Is the City & Guilds as good as CACHE?
    I have spoken to the TA's in Reception and Nursery - but most of them either have the old NVQ or are not trained as they came in as a parent helper years and years ago. Most of them didn't even know that the NVQs have been replaced by the QCF.
    Thanks again for the help everyone
     
  18. Thanks for all of this information - it's great
    So did you go straight onto Level 3 Diploma? if so how where you allowed? and again would I be able to do Level 2 certificate and then 'top up' to a level 3 certificate or diploma?
    The Supporting Teaching and Learning in Schools Certificate Level 2 City and Guilds is 33 weeks - 3hrs a week at college and then 60 hr work placement per year. It is &pound;585 - 10 mandatory and 1 optional units (don't know why it isn't 9 mandatory and 2 optional like I have seen elsewhere?). Does this sound about right?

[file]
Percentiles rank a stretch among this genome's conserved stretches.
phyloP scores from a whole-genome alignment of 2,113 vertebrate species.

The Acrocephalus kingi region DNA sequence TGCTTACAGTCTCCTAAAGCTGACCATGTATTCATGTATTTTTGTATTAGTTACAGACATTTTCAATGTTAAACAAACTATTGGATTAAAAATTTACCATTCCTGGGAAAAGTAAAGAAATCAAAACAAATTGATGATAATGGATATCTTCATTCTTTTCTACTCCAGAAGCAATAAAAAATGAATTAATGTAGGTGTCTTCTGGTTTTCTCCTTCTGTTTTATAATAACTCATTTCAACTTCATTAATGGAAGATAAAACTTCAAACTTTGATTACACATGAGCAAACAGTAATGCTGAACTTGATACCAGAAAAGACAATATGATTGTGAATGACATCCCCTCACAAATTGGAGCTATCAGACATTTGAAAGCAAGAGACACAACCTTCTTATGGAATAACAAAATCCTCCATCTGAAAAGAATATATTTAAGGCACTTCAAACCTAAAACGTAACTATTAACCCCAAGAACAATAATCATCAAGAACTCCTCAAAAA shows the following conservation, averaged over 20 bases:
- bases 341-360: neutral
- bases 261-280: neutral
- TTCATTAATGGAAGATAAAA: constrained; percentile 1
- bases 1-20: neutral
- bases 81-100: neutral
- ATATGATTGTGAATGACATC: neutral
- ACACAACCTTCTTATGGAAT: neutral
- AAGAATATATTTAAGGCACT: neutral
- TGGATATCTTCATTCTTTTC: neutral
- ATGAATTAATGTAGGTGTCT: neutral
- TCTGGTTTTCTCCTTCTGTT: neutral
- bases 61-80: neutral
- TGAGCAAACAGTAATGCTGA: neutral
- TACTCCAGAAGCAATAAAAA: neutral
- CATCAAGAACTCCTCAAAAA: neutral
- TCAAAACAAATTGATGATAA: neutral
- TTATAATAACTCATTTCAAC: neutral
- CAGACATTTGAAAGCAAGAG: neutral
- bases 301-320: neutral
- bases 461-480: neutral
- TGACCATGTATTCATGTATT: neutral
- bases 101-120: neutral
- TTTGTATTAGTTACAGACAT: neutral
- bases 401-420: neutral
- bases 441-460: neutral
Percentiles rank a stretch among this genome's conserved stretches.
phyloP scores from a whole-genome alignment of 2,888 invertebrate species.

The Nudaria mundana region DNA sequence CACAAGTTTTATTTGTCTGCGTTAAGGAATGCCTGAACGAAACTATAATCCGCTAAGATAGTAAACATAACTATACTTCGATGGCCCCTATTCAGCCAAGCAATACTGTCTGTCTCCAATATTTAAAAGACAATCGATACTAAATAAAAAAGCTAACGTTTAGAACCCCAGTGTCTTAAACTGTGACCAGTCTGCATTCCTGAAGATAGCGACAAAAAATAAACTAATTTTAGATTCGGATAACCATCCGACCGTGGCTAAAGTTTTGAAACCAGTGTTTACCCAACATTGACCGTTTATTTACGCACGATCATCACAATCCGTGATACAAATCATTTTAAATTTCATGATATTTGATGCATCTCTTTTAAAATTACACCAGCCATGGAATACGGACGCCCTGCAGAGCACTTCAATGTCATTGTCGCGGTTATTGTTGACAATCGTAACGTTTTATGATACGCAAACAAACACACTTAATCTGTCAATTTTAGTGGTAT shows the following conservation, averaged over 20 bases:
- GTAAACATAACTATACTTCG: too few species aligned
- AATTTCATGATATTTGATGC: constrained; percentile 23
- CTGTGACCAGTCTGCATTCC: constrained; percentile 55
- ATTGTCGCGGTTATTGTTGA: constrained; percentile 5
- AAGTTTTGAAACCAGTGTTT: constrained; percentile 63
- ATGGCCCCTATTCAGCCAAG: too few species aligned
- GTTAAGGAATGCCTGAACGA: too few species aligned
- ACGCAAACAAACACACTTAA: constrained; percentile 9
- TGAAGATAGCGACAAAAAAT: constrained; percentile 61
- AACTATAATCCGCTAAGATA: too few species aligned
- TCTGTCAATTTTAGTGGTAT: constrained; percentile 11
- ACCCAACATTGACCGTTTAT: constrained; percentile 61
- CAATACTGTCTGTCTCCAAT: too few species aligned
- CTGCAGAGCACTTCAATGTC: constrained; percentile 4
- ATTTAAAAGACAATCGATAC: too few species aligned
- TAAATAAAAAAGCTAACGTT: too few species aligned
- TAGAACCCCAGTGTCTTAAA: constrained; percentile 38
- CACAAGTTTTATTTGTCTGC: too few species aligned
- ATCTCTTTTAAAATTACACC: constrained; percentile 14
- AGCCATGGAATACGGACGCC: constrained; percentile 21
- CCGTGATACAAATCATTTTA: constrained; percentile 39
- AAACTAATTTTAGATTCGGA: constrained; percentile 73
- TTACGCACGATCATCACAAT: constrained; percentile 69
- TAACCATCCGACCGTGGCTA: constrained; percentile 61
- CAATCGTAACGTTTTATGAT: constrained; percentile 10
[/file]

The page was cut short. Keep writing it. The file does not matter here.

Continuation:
19. All the courses, whether they be Awards, Certificates or Diplomas seem geared to the training needs of the secondary education sector - with the emphasis on effectively providing support for the pedagogical learning process, supporting children's development and managing children's behaviour.
    Does anybody know of any courses tailored to the the requirements of the FE sector - with the emphasis more on providing effective support for the androgogical learning process, developing independent learning skills and managing adult behaviour?
    [​IMG]
    Spike
     
  20. picsgirl

    picsgirl New commenter

    Hi,

    Yes City & Guilds is as good as Cache.

    No you can't 'top up' the 30 credits level 2 qualification to make it level 3.

    The credits indicate if it is an Award, Certificate or Diploma - not the level of learning.

    You have to start each course from the beginning.

    I did my Level 2 last year as part of an apprenticeship - the course provider wouldn't allow me to go on to Level 3 as my job was temporary- they insisted I had to have permanent paid work - chance would be a fine thing without a Level 3 qualification.